This is going to be a post about two of my favourite things – travel and Disney. In particular, the DisneyLife app. (A new branch of the ‘favourite things’ tree.)

If you’ve read even a handful of my blog posts before, you’ll know that Belle and I are pretty much permanently on mini-breaks, holed up in some caravan somewhere, and in case you were in any doubt at all about the Disney element, here’s what hangs, pride of place, on the wall at home. I’m not sure whether Bee was more excited in Disneyland Paris, meeting Stitch, or at Camp Bestival, where she met Seth Lakeman. It’s a tough call.  

DisneyLife app

The DisneyLife app

We are all very excited though about being part of the team of bloggers working with Disney to help people discover the DisneyLife app. And honestly, when I say I am excited, I really mean it. Not like when I say ‘I’m excited to be working with this new brand of high fibre cracker!’ (Although you know, it’s always nice to have work). This is proper ‘I might get to work with Disney! I can’t wait to hear from Disney!’ type excitement. Ask my fiancé, he’ll tell you how annoying I’ve been in the run up to this project going live. View Post

I have a quiz for you today! It’s only two questions, it’s not The Krypton Factor or anything, so give it a go. It has a ‘back to school’ theme:

Q.1. When it comes to labelling Belle’s clothes and equipment for school, do I:

A. Carefully iron labels onto everything, including individual socks, whilst listening to wholesome podcasts and humming classical music quietly to myself.

B. Assume that because she is now nearly 14, she’ll be able to carry a jumper and lunch box to and from school without accidentally throwing it in a hedge or leaving it in a bin.

Q.2. How many times have I had to pay to replace lunchboxes, bags and items of uniform, including a whole PE kit plus trainers, so far?

A. None. Because of the labels. Dur!

B. More times that I really care to mention. Certainly enough times to wish I had answered A to question 1.  View Post

They won’t really explode. Twinge maybe. You can read on though, without the fear of having to call an ambulance.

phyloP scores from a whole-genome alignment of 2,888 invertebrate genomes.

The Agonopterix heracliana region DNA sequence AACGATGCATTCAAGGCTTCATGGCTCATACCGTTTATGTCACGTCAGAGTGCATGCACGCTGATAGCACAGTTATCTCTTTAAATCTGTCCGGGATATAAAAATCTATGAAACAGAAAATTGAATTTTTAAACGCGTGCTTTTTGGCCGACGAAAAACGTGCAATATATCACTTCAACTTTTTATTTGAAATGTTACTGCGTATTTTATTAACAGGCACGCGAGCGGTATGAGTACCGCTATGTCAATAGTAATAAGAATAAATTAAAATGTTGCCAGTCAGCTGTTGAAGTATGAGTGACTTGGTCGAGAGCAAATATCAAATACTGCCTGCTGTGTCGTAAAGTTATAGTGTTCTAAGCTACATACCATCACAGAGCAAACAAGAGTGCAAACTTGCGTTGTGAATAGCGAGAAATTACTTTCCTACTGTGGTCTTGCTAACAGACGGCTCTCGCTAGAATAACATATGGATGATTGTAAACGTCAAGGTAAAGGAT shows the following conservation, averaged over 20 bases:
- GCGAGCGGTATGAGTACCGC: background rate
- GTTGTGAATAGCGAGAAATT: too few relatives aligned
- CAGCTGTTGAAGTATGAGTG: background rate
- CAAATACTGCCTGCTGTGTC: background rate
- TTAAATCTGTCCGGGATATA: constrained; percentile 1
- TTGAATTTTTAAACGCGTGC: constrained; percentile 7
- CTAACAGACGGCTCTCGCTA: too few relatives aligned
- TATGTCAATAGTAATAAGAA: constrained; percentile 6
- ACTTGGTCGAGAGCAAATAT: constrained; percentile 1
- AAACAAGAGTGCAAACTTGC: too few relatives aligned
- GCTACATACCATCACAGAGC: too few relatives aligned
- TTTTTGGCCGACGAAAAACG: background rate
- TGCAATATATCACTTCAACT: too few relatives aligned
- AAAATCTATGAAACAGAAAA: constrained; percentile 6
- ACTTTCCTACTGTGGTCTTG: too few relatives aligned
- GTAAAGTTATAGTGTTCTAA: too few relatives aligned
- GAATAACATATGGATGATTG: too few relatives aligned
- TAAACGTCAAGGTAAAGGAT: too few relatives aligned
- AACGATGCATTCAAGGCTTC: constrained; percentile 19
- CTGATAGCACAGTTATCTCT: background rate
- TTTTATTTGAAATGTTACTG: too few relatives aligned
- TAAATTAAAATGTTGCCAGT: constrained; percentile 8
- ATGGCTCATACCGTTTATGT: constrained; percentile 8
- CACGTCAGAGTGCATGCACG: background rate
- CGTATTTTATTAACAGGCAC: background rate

Okay, so health notes out of the way, I like babies. I don’t have any of my own any more, but I like looking at other people’s. Not in a creepy way, just in a ‘oh my goodness, those chubby wrists! I just want to eat them up!’ way.

(You see, totally non-creepy.)

I don’t actually know many babies in real life at the moment, so I have to get my baby fix online. Normally I just look at my friend Fritha’s baby Mabli:

 

Morning! 💕😘

A photo posted by Fritha Tigerlilly Quinn (@tigerlillyquinn) on

(Those wrists!) View Post

Look at her, isn’t she just the cutest thing you’ve ever seen?

bee

Back then, I don’t think I would have been able to get my head around the idea that 20 years later she would be finishing a three year degree in London – I mean, cripes, I hadn’t even started my own degree at this point! I was still on A-level maths revision. 

Not only has Bee now finished her creative writing degree, but she got a FIRST!!! In fact, she got a better first than me – 78% overall. I am normally very competitive, but I can honestly say that there is not a single little part of me that feels anything but pride for the fact that Bee is now officially better qualified than me. 

It’s a weird feeling actually. It’s first and foremost a pride in Bee, who has just been amazing, moving to London all by herself, dealing with al sorts of problems so well, and clearly being an outstanding poet, but also a sense of pride in myself. As parents, we muddle along, doing our best, not ever entirely sure of what the right or wrong thing to do is, and then suddenly they are grown-ups, and you jump a little bit, and think ‘Oh! I didn’t do so bad then after all.’

Mainly though it’s the first bit.

I know as a parent that I have this weird mixture of high expectations and general ambivalence. On the one hand, I’m happy for my children to pursue whatever goals they want, so long as it makes them happy, but on the other hand, I suspect it feels like I’m very hard to impress, because my laid back style means I can be a bit ‘whatever, that’s nice’ about just about everything. I hope Bee knows though that I am genuinely, exceptionally proud of how well she has done – both in her academic and personal life.